No matter how great of a farmer one is, there are still a bunch of pests that have to be dealt with and we've all lost a crop to some type of pest no matter what we've done. So often it is forgotten that in farming we are working with nature not against it. Nature of course is impossible to control. Even in the act of controlling it, through the use of herbicides, pesticides, tillage and more, problems are created. Heavy tillage destroys the life in soil and the mycelial networks which plants need to grow strong. Herbicide use causes some weeds to grow stronger, leading to more herbicide use. Insects can develop a resistance to pesticides, leading to stronger pesticide use.
Our farm is in itself its own ecosystem. We have a wide range of birds in our pond, feasting on the fish and other aquatic life. The geese have to be kept out of the field as they sometimes eat greens, and crows tend to eat seeds just put in the ground. The voles and mice nibble on plants, sometimes destroying half a planting of early cucumbers. Groundhogs love to eat the center of each head of lettuce where the most tender parts are. Deer will eat just about anything if they find a way through the deer fence (and they spend a lot of time trying). A single mouse in the greenhouse can eat all our trays worth of squash seeds if they trays aren't covered while germinating. Fly larvae of leaf miners can destroy a garlic, onion, swiss chard or beet crop. Little bugs moving from plant to plant when it is wet outside spread fungal diseases everywhere.
Whew. It's tiring to think about those pests all at once. Managing them is part of our daily lives. We have one small field with a thinner deer fence that the deer managed to sneak through the other night, so now we change the field plan to make sure we have Fall carrots seeded somewhere they can't get to. We check our have a heart traps twice daily for groundhogs that we release on a friends farm near water away from the farm. We also tend to catch raccoons and opossums but they get let right back out to thrive another day in our woods with a bit of peanut butter in their bellies. We try to build up natural habitat so that insect predators can exist to attack the bugs eating and damaging our crops. Ladybugs and lacewings are ordered to fight the ever growing aphid population.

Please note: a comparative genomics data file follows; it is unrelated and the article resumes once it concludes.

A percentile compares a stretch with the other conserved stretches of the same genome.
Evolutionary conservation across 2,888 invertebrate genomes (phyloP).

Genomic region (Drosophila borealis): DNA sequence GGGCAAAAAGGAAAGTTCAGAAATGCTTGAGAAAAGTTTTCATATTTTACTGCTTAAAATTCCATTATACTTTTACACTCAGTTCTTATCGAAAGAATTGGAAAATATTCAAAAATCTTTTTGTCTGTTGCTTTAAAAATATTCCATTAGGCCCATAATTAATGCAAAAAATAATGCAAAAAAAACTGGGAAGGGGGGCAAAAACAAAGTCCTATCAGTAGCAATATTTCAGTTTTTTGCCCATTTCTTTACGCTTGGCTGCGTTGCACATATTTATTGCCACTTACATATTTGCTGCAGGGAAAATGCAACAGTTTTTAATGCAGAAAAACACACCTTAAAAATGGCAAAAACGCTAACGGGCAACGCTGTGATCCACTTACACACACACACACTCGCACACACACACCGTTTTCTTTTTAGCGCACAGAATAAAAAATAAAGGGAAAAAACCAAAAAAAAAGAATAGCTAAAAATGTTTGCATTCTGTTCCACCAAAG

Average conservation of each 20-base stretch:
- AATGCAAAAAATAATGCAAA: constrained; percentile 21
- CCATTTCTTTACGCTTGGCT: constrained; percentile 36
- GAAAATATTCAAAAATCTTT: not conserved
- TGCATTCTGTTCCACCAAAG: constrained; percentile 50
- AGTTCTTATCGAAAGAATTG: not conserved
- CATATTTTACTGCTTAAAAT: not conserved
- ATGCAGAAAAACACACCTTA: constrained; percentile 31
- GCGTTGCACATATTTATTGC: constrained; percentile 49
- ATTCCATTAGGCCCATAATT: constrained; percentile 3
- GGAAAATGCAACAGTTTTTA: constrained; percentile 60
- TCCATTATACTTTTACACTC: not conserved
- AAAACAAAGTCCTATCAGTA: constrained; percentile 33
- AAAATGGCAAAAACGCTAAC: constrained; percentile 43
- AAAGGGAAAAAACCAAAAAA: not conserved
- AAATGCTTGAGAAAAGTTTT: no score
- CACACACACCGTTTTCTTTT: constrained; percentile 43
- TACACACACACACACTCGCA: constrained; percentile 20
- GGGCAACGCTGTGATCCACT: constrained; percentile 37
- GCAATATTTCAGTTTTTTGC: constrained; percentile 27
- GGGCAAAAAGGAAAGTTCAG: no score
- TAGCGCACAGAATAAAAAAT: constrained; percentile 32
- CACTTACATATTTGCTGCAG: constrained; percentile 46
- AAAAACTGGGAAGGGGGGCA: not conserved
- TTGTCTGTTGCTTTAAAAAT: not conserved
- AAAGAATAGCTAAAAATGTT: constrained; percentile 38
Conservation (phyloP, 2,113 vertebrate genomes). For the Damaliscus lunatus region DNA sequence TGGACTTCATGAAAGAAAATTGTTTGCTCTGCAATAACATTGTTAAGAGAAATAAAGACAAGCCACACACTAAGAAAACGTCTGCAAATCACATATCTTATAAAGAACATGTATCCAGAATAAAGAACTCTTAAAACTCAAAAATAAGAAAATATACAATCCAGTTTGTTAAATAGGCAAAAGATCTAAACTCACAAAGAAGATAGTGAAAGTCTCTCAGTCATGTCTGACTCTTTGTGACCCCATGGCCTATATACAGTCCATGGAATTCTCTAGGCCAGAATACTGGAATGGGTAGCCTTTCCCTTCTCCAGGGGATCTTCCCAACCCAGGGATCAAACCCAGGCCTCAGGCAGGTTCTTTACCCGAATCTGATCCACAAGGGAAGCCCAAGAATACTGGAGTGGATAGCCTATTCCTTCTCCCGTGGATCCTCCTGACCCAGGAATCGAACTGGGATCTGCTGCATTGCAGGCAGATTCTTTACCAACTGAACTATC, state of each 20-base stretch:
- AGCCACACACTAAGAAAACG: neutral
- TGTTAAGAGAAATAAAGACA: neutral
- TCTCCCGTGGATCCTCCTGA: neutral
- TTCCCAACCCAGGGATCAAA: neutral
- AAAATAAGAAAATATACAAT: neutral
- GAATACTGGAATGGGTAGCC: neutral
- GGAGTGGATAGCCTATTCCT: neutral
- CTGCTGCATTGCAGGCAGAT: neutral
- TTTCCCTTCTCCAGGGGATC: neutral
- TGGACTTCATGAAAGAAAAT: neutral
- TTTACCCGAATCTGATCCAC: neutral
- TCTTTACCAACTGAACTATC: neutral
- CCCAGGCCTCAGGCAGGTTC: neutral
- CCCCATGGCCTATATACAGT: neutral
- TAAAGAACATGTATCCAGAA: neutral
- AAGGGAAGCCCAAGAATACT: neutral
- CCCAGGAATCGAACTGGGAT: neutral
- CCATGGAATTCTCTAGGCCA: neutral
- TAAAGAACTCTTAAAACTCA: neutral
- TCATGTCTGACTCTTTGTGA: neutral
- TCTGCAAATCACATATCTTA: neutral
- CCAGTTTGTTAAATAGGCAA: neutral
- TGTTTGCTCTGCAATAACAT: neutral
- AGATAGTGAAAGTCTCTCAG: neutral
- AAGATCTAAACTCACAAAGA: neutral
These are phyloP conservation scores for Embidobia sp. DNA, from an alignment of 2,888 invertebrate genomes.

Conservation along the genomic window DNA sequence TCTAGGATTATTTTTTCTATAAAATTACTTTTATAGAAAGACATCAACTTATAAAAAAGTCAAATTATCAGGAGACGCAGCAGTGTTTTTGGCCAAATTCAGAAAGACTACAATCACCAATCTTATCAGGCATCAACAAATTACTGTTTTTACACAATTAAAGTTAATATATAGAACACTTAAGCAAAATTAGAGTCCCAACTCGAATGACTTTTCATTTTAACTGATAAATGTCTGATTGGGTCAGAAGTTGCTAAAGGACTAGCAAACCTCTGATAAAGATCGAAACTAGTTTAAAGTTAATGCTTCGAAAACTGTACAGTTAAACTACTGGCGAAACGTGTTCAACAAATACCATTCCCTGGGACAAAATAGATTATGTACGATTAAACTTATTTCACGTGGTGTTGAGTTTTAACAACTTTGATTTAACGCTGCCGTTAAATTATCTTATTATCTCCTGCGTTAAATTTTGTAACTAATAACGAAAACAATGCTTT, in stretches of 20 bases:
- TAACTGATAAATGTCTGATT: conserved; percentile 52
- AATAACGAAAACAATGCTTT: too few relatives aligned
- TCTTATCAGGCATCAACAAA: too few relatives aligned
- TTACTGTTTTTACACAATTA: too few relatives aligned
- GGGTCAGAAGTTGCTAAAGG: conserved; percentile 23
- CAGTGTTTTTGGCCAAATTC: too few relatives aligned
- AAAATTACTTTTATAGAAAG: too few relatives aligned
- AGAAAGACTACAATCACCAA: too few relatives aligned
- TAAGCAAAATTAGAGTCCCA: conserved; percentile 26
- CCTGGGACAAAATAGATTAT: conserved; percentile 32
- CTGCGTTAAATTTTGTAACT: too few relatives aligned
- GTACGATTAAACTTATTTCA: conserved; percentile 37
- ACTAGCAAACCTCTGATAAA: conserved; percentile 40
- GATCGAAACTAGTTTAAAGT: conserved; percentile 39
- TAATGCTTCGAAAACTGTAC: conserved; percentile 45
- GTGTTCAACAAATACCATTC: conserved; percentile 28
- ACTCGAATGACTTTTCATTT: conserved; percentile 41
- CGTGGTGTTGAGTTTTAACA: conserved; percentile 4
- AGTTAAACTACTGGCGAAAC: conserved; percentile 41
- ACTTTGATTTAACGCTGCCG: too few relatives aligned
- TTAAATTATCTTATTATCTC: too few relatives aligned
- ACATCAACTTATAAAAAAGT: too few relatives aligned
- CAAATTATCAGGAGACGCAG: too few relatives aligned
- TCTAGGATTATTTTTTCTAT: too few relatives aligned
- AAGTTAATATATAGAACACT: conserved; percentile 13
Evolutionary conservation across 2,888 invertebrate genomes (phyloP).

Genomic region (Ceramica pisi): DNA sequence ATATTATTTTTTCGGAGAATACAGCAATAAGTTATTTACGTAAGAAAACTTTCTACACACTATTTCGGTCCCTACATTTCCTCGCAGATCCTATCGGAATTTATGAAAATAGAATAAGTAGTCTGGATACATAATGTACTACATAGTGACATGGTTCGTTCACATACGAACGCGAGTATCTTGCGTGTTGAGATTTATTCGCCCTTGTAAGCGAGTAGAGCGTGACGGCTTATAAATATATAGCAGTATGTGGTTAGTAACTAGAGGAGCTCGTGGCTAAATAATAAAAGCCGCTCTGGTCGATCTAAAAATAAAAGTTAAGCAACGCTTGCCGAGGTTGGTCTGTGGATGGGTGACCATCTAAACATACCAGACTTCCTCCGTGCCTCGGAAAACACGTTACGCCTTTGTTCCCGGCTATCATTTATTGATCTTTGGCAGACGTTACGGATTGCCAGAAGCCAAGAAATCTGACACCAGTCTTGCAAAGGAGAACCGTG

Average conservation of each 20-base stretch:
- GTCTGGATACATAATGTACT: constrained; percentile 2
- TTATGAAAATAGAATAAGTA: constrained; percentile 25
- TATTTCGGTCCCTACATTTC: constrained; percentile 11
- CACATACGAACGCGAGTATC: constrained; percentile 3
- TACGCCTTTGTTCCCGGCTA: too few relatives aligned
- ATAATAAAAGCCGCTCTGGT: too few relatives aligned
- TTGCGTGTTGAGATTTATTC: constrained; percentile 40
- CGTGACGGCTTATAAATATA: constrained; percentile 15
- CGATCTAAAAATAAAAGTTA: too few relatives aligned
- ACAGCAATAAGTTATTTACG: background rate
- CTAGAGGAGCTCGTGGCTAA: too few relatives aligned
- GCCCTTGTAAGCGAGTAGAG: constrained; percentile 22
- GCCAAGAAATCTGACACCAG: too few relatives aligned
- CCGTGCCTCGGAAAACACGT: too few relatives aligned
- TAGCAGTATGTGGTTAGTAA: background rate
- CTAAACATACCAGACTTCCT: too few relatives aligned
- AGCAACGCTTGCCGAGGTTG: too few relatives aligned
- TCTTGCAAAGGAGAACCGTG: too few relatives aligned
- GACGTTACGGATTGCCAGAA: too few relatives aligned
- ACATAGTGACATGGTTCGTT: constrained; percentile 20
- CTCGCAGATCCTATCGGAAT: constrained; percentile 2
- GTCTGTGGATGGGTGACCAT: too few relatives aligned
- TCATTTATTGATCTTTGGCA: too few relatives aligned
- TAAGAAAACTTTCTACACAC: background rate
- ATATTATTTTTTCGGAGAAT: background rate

We all love to see the wildlife and bugs thriving on the farm. It is nice to think that we've helped to create a habitat for so many things. I see a praying mantis just about every day and while we hate cabbage moth caterpillars, watching one be devoured by a huge praying mantis is pretty cool. Here's to another season spent trying to manage the wildlife while keeping them thriving at the same time.
Just another week or two till tomatoes and peppers!! Eggplant however is here!
Harvesting the garlic
View from the Squash
Hanging the garlic to cure
Wall of garlic
Fresh Refrigerator Pickles: Cauliflower, Carrots, Cukes, You Name It
This light brine works great with many foods: cucumbers, of course, but also carrots, turnips, onions, green beans, asparagus, jalapeno chiles, even apples. And your pickles will last for weeks in the fridge (where you MUST keep them at all times or the pickles will go bad). Don't skip the step of simmering the garlic; this cooks out sulfur compounds that otherwise will cause the cloves to turn a harmless but very unappetizing blue-green color from the acid in the vinegar
Recipe courtesy of Ted Allen
2 hr 50 min
6 cloves garlic, peeled
1 teaspoon celery seed
1 teaspoon coriander seed
1 teaspoon mustard seed
1/2 teaspoon black peppercorns
1/2 teaspoon pink peppercorns (if you have 'em)
Several sprigs fresh dill
2 cups white vinegar
1 tablespoon salt
6 medium carrots, halved lengthwise
6 kirby cucumbers, cut lengthwise into quarters
4 hot red chiles or 2 jalapenos, whole or (for more heat) halved (optional)
4 scallions, white parts only
In a medium saucepan, bring 4 cups water to a boil, reduce the heat so the water simmers and add the garlic. Cook for 5 minutes. Add the vinegar and salt, raise the heat and bring to a boil, stirring until the salt dissolves. Remove from the heat.
In 2 clear 1-quart jars, place a few sprigs of dill. Divide the seeds and peppercorns between the jars. Using tongs, remove the garlic from the brine and place 5 cloves in each jar. Then pack the jars full of cucumbers, carrots, scallions or green beans, cauliflower and chiles. You want them to be tightly stuffed.
Bring the brine back to a boil, pour it over the vegetables to cover completely, let cool, then cover and refrigerate. The pickles will taste good in just a few hours, better after a couple of days. And they'll keep for about 3 months.
Recipe courtesy Ted Allen, "In My Kitchen: 100 Recipes and Discoveries for Passionate Cooks" (Clarkson-Potter)
Share Options This Week
Scallions- 1 point/bunch
Kale - 1 point/bunch
Chard- 1 point/bunch
Fennel- 1 point/bunch
Summer Squash/Zucchini- 1 point/ 1.5 pounds
New Potatoes- 1 point/ 1.5 pounds
Head Lettuce- 1 point/head
Kohlrabi- 1 point/ 1.5 pounds
Silver Slicing Cucumbers- 1 point/pound
Pickling Cucumbers- 2 points/quart
Cilantro- 1 point/bunch
Dill- 1 point/bunch
Parsley- 1 point/bunch
Asian Eggplant- 1 point/ .75 lbs
Fresh Garlic- 1 point each
Salad Mix- 2 points/bag
Celery- 1 point/head
Mushrooms- 2 points/pint
Carrots- 2 points/bunch
Beets- 1 point/pint
Napa Cabbage- 1 point/each
Radishes- 1 point/bunch